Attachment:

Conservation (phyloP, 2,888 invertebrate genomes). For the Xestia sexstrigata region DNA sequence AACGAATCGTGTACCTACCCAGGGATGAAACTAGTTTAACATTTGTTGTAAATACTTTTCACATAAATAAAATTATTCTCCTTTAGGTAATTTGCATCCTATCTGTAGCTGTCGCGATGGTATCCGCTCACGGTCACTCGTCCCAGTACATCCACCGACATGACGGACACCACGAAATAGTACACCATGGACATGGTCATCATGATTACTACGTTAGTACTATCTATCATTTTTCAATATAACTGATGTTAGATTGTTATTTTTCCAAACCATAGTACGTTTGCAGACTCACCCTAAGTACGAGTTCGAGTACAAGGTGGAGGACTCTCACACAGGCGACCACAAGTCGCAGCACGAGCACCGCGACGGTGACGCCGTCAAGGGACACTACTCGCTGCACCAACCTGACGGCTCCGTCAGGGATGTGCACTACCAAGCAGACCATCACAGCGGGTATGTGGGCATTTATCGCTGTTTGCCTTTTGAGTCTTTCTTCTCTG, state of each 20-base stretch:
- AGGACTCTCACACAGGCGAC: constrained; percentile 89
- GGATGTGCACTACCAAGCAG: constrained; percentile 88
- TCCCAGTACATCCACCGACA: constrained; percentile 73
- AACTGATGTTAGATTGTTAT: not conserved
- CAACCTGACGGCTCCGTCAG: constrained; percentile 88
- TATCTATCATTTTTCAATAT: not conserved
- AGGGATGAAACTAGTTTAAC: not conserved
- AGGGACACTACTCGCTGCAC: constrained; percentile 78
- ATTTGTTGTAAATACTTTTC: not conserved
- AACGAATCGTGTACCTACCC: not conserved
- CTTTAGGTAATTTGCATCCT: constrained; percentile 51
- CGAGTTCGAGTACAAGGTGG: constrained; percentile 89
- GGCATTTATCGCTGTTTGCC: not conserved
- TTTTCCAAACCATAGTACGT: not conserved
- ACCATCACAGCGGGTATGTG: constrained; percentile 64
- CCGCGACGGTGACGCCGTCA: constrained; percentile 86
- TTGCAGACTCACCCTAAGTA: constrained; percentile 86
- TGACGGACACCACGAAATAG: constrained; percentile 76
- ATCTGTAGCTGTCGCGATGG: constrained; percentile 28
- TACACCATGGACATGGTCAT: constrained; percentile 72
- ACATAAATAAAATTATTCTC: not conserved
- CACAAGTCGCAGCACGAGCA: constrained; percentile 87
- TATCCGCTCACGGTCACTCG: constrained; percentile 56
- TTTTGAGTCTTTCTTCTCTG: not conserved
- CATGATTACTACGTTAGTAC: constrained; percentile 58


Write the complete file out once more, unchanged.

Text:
Conservation (phyloP, 2,888 invertebrate genomes). For the Xestia sexstrigata region DNA sequence AACGAATCGTGTACCTACCCAGGGATGAAACTAGTTTAACATTTGTTGTAAATACTTTTCACATAAATAAAATTATTCTCCTTTAGGTAATTTGCATCCTATCTGTAGCTGTCGCGATGGTATCCGCTCACGGTCACTCGTCCCAGTACATCCACCGACATGACGGACACCACGAAATAGTACACCATGGACATGGTCATCATGATTACTACGTTAGTACTATCTATCATTTTTCAATATAACTGATGTTAGATTGTTATTTTTCCAAACCATAGTACGTTTGCAGACTCACCCTAAGTACGAGTTCGAGTACAAGGTGGAGGACTCTCACACAGGCGACCACAAGTCGCAGCACGAGCACCGCGACGGTGACGCCGTCAAGGGACACTACTCGCTGCACCAACCTGACGGCTCCGTCAGGGATGTGCACTACCAAGCAGACCATCACAGCGGGTATGTGGGCATTTATCGCTGTTTGCCTTTTGAGTCTTTCTTCTCTG, state of each 20-base stretch:
- AGGACTCTCACACAGGCGAC: constrained; percentile 89
- GGATGTGCACTACCAAGCAG: constrained; percentile 88
- TCCCAGTACATCCACCGACA: constrained; percentile 73
- AACTGATGTTAGATTGTTAT: not conserved
- CAACCTGACGGCTCCGTCAG: constrained; percentile 88
- TATCTATCATTTTTCAATAT: not conserved
- AGGGATGAAACTAGTTTAAC: not conserved
- AGGGACACTACTCGCTGCAC: constrained; percentile 78
- ATTTGTTGTAAATACTTTTC: not conserved
- AACGAATCGTGTACCTACCC: not conserved
- CTTTAGGTAATTTGCATCCT: constrained; percentile 51
- CGAGTTCGAGTACAAGGTGG: constrained; percentile 89
- GGCATTTATCGCTGTTTGCC: not conserved
- TTTTCCAAACCATAGTACGT: not conserved
- ACCATCACAGCGGGTATGTG: constrained; percentile 64
- CCGCGACGGTGACGCCGTCA: constrained; percentile 86
- TTGCAGACTCACCCTAAGTA: constrained; percentile 86
- TGACGGACACCACGAAATAG: constrained; percentile 76
- ATCTGTAGCTGTCGCGATGG: constrained; percentile 28
- TACACCATGGACATGGTCAT: constrained; percentile 72
- ACATAAATAAAATTATTCTC: not conserved
- CACAAGTCGCAGCACGAGCA: constrained; percentile 87
- TATCCGCTCACGGTCACTCG: constrained; percentile 56
- TTTTGAGTCTTTCTTCTCTG: not conserved
- CATGATTACTACGTTAGTAC: constrained; percentile 58